There is a serious problem with these depictions of climate disasters because the television industry is not focused on realistic portrayals. In an interview with SYFY WIRE, The Day After Tomorrow screenwriter Nachmanoff admits, "[The movie] was undertaken in the spirit of both entertainment and a little bit of a cautionary tale. We thought we were taking a wild, dramatic license to create these weather and other climate disasters that we portrayed in [The Day After Tomorrow]." Instead of conveying a serious message and falling into the genre of social commentary, the makers of the film took a huge “dramatic license” to create a world that they thought of as completely unrealistic. The fantastical execution of the movie causes viewers to feel detached from the world they see on screen and associate the climate crisis with the fiction they watch, discouraging real-life action or reflection. The main takeaway from these movies is lots of explosions, destruction, and impressive cinematography, but no serious warnings related to real life.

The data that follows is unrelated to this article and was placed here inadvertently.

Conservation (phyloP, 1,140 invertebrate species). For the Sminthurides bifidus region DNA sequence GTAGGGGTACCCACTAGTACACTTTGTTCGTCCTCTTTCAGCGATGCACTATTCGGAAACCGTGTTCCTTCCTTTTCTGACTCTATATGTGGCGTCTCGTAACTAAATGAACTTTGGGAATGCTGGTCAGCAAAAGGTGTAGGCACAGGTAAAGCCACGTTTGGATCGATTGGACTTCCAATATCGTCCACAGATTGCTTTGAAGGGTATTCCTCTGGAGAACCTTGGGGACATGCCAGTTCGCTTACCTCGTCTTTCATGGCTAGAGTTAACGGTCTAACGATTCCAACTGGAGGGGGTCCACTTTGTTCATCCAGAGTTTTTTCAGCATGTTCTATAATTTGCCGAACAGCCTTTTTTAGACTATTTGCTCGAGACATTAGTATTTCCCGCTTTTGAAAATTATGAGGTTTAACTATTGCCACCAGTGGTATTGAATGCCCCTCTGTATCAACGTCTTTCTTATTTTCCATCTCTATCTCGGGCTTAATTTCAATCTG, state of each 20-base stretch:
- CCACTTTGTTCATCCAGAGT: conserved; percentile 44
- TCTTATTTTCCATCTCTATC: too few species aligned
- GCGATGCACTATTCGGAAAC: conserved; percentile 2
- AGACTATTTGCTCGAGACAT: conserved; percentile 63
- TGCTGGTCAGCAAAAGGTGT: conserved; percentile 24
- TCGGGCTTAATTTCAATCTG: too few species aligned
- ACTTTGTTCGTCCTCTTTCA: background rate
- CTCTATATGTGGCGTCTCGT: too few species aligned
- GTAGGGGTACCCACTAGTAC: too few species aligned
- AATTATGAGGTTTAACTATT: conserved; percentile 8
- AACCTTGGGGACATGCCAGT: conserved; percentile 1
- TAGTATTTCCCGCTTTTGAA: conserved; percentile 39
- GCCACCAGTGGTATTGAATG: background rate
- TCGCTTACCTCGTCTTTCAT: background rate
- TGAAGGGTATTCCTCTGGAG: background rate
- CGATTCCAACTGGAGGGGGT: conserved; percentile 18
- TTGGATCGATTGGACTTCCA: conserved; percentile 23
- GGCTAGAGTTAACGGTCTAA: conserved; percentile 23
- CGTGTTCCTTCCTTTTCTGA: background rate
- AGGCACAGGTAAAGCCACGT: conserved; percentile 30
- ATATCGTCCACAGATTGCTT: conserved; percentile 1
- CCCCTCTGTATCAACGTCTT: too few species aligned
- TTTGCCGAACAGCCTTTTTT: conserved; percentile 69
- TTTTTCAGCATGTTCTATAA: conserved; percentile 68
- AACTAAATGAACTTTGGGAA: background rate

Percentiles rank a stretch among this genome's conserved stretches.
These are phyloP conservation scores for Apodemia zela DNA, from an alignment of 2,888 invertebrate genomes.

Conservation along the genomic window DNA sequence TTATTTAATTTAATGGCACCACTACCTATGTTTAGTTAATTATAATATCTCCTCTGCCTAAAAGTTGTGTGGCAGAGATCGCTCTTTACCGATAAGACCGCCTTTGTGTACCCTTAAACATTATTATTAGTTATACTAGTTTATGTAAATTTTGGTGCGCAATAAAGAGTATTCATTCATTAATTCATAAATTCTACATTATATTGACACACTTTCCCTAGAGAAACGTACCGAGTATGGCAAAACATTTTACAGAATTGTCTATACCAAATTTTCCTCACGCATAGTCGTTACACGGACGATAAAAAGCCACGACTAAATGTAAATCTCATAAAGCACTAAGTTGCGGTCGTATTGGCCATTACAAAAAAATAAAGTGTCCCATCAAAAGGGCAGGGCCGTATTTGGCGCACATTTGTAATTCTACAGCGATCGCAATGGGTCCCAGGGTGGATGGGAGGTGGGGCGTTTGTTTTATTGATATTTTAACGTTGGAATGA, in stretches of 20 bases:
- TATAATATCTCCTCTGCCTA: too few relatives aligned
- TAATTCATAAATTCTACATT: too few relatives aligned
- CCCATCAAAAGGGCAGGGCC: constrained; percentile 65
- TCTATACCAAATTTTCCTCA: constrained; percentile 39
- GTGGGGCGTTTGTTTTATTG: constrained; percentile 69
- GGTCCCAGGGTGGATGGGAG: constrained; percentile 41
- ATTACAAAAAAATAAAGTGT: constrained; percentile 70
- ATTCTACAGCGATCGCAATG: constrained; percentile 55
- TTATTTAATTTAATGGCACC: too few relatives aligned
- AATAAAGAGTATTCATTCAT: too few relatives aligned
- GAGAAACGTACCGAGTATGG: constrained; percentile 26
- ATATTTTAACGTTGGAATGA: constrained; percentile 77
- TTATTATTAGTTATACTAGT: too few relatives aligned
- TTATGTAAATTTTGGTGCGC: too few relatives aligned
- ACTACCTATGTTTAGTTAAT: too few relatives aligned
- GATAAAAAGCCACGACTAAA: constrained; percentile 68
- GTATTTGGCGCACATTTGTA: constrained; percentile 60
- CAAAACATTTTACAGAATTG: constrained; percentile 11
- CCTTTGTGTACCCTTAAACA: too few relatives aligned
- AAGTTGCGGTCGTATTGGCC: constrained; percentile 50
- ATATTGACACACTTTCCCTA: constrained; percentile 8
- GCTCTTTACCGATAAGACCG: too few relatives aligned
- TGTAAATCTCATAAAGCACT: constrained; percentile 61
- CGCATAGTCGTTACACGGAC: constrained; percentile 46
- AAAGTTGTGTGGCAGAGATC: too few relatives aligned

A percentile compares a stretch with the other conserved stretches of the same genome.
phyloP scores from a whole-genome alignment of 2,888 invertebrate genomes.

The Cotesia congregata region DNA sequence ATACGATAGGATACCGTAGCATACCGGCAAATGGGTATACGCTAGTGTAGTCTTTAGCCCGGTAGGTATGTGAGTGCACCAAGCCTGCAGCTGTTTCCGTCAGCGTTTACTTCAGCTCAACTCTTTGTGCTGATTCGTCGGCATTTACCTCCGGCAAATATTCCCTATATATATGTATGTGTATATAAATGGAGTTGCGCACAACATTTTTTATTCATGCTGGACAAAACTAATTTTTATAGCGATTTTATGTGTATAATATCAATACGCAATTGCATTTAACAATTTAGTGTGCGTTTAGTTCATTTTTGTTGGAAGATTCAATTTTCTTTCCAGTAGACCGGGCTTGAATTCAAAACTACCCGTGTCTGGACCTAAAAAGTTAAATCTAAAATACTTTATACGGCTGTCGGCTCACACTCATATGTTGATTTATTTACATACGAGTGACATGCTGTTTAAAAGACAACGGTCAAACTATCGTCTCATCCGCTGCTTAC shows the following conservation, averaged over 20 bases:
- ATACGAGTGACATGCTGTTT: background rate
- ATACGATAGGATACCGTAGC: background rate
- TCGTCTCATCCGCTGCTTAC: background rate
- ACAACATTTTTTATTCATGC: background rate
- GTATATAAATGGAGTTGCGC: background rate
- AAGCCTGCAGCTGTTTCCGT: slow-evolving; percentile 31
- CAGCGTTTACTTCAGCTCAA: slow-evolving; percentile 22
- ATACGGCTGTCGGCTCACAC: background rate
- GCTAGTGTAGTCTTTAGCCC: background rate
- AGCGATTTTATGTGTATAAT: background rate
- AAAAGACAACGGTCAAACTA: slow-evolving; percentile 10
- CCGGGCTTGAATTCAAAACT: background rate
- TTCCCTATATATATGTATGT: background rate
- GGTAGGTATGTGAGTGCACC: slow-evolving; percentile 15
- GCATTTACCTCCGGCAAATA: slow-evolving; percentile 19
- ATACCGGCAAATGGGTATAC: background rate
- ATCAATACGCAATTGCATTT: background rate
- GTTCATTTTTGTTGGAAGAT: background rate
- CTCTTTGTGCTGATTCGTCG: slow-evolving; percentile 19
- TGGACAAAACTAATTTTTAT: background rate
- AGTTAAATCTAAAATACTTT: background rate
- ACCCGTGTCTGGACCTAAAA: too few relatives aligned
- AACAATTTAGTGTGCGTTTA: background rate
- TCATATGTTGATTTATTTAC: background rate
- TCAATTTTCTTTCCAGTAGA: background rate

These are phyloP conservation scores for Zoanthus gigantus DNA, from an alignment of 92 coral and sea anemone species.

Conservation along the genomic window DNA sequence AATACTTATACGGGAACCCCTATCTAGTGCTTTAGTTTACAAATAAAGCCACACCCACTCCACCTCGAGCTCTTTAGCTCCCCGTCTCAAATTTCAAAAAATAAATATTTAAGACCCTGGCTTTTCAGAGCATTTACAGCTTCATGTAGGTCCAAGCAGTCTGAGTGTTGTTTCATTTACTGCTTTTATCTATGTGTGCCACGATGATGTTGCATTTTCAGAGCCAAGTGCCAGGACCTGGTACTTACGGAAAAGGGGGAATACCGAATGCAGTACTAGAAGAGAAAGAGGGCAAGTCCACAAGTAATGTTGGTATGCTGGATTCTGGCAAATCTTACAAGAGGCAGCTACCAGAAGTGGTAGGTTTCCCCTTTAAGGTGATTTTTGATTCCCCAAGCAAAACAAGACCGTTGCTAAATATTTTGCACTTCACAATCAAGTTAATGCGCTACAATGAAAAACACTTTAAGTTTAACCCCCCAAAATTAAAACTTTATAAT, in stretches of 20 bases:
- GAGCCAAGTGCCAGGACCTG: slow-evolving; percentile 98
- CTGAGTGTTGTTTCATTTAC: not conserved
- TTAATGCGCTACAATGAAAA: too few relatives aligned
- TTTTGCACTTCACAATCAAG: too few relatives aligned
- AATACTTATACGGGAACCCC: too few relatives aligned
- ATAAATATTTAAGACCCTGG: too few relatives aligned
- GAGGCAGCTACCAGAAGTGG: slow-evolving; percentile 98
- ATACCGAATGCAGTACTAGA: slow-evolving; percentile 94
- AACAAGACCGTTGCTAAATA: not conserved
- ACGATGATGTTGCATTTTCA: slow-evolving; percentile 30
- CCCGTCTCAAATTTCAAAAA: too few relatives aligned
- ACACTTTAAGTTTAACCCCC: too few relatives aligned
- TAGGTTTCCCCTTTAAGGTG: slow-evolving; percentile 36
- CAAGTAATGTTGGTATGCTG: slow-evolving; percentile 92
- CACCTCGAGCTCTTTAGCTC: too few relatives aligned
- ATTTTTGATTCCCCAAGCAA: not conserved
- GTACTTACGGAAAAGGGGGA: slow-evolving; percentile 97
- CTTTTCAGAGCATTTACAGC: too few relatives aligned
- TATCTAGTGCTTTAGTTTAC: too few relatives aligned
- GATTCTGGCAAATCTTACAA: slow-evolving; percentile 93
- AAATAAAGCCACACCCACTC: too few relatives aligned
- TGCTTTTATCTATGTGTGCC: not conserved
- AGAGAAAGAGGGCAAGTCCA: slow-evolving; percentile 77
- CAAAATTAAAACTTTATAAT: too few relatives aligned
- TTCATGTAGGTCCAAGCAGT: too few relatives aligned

Although there are similarities between the real world and these films that could spark important conversations, they are buried under action and gore so the audience dismisses their relevance. For example, there is a repeating character trope in both movies of someone who predicted the chaos and advocated for change but was ignored and silenced. Within the movies, the Paris Prime Minister in 2012 is killed to keep the disaster a secret, and climatologist Jack Hall in The Day After Tomorrow is largely ignored by U.N. officials when presenting his environmental concerns. This holds a chilling parallel to the real world, where climate advocates are brushed off by leaders who silence their messages of warning. Nonetheless, the realistic scenes of the silenced activists are immediately ignored due to the movie’s action-filled scenes. These engrossing scenes do not give the audience time to reflect on the real-world implications of the serious premise the movie was built upon because of the fast-paced and fictional nature of the genre.